It Takes a Brave Man… A brave folk has manned up and filed a lawsuit against Ashley Madison in the US—this one in Alabama. The data breach class action, filed in federal court, claims the site and its owners and operators failed to protect its customers’ data or promptly alert them of the data hack that occurred in July. You think? The cyber attack publicly exposed information on 37 million Ashley Madison members. Oh yeah baby—that’s bad.
The lead plaintiff, who filed under the pseudonym “John Doe,” is claiming that Toronto-based Avid Life Media Inc, the parent company of Ashley Madison, was negligent and violated Alabama state and federal laws by not implementing proper security measures to protect its customers’ information and by not deleting its members’ data even after they paid $19 to have their information taken off the website.
According to the Ashley Madison lawsuit, in 2012 the plaintiff created an account with Ashley Madison. At that time he was not in a relationship, currently he is engaged. He states he became aware his information had been made public on August 21, roughly the same time his friends, customers and neighbors alerted him they were aware of his account. Doe contends he and his fiancée have also received a number of embarrassing messages from friends and family through social media. Ok—that’s not nice.
“Plaintiff was not in a relationship at the time he accessed the site, however, he is now in a committed relationship with his soon to be wife, and they have suffered much embarrassment and emotional distress as a result of Ashley Madison’s failure to protect Plaintiff’s private information,” the complaint states.
Doe claims that by allegedly misrepresenting to him that it had protected his data and deleted his account information when it hadn’t, Ashley Madison has violated the Federal Stored Communications Act and Alabama’s Deceptive Trade Practices Act.
Doe is also asserting breach of implied contract, bailment, conversion, fraud and misrepresentation and seeks compensatory and punitive damages. The case is John Doe v. Avid Life Media, Inc. et al, case number 6:15-cv-01464, in the U.S. District Court for the Northern District of Alabama.
You know, the truth really is stranger than fiction—you just can’t make this stuff up.
Would you Like Those Delivered? Hell yes! And make sure the check’s in with the groceries. A big win for consumers who purchased groceries for delivery from Safeway—a federal judge in California has ruled that Safeway must pay about $30 million in damages to named plaintiff Michael Rodman and class members, because the grocery chain has been found liable in a breach of contract consumer fraud class action lawsuit. The lawsuit was brought by Rodman and fellow customers who allege the grocery chain overcharged for groceries purchased for delivery: it has promised price parity with store bought merchandise.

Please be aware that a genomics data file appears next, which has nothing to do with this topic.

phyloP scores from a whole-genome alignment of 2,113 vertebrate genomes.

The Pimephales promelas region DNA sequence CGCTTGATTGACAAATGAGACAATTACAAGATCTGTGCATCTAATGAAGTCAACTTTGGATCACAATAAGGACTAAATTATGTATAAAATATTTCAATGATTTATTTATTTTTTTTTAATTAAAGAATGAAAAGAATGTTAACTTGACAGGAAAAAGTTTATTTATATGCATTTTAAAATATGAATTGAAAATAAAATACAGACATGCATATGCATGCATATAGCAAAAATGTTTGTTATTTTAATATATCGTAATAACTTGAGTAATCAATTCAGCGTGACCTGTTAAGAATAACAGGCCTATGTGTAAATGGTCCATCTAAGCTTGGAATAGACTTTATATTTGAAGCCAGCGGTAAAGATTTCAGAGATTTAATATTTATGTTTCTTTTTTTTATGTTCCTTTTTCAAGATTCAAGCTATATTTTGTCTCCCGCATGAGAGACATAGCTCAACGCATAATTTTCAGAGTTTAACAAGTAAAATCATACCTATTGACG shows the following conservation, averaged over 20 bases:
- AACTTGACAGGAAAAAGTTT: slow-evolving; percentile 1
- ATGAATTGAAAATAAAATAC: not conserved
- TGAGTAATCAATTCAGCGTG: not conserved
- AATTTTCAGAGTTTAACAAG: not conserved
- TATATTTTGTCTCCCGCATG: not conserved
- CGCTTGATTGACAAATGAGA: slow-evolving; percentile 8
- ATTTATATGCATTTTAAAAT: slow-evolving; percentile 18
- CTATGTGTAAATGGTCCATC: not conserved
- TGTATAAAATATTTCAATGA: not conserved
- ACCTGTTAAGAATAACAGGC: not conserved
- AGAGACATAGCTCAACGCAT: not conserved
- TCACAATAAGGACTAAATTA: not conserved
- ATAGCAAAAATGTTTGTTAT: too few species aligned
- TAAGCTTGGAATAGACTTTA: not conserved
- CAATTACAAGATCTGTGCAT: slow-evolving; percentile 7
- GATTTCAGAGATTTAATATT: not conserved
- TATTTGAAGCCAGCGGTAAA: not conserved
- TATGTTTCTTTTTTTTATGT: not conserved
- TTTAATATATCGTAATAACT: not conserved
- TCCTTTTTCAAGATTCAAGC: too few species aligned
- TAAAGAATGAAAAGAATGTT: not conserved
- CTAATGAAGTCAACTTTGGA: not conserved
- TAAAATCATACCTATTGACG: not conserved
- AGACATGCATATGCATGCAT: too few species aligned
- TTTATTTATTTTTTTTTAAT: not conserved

In the ruling, U.S. District Judge Jon S. Tigar held that $30 million is roughly the sum of what Safeway made by concealing markup prices for groceries delivered to class members from April 2010 to December 2012.
However, Judge Tigar ruled that Safeway was not liable for customers who used its delivery service prior to 2006 when the service was run by a third-party vendor.
“Class members are entitled to recover the aggregate amount of the difference between the prices charged during the class period for items purchased in the online store as compared to the price customers would have been charged for those items in the physical store from which they were selected and delivered,” Judge Tigar ruled.
The case is Rodman v. Safeway Inc., case number 3:11-cv-03003, in the U.S. District Court for the Northern District of California.
Truck Drivers Gettin’ a Break… Now here’s a result—to the tune of $28 million—a settlement has been reached in an employment class action lawsuit pending against Schneider National Carriers Inc. The lawsuit was brought by more than 6,000 California truck drivers who alleged the company had violated state wage-and-hour laws and failed to provide meal and rest breaks.
The plaintiffs are California-based truckers who worked for Schneider as intermodal, dedicated or regional drivers from November 2004 to the present.
As a class, they have asked the court to approve the settlement, thereby ending the litigation which began in 2008. A final hearing is scheduled for late September.
Under the proposed Schneider National Carrier settlement terms, 73 percent of the $28 million, or about $20.5 million, will be paid to settle claims made by the so-called dedicated and intermodal driver subclasses. The remaining $7.56 million would be used to settle the claims of the regional driver subclass.
“This settlement represents a substantial recovery for the class, and a well-crafted compromise of the divergent positions of the parties,” the motion states, and: “clearly meets, and exceeds, the standards for preliminary approval.”
The case is Morris Bickley et al. v. Schneider National Carriers Inc., case number 4:08-cv-05806, in the U.S. District Court for the Northern District of California.
Ok—That’s a wrap folks…Happy Labor Day—See you at the Bar!